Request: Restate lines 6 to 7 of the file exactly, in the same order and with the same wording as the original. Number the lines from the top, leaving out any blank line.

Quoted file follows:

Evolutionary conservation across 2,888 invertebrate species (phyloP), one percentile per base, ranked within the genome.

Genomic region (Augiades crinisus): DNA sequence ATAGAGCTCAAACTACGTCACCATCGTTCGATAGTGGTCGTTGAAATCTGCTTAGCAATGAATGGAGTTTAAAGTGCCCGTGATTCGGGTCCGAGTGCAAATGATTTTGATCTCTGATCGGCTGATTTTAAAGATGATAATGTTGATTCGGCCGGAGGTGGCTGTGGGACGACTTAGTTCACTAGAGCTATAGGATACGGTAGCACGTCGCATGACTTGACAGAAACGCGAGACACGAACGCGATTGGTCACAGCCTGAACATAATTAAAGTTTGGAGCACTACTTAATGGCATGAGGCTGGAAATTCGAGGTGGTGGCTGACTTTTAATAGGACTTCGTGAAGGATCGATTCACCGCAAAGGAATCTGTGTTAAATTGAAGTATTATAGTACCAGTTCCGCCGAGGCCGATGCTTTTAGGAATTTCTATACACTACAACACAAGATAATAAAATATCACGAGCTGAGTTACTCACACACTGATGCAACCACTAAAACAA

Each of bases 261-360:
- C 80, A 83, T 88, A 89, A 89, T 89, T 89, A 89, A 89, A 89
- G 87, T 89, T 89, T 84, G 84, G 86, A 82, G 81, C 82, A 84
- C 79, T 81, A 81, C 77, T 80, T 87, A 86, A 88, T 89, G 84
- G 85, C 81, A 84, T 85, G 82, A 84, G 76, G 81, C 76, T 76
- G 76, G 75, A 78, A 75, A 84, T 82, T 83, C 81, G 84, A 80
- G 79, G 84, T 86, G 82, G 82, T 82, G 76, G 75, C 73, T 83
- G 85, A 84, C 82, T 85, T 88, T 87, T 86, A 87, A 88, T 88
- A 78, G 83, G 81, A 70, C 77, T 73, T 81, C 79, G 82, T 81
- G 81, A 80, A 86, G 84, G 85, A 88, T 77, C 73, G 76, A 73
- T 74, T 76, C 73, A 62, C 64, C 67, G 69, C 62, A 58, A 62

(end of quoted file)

- C 79, T 81, A 81, C 77, T 80, T 87, A 86, A 88, T 89, G 84
- G 85, C 81, A 84, T 85, G 82, A 84, G 76, G 81, C 76, T 76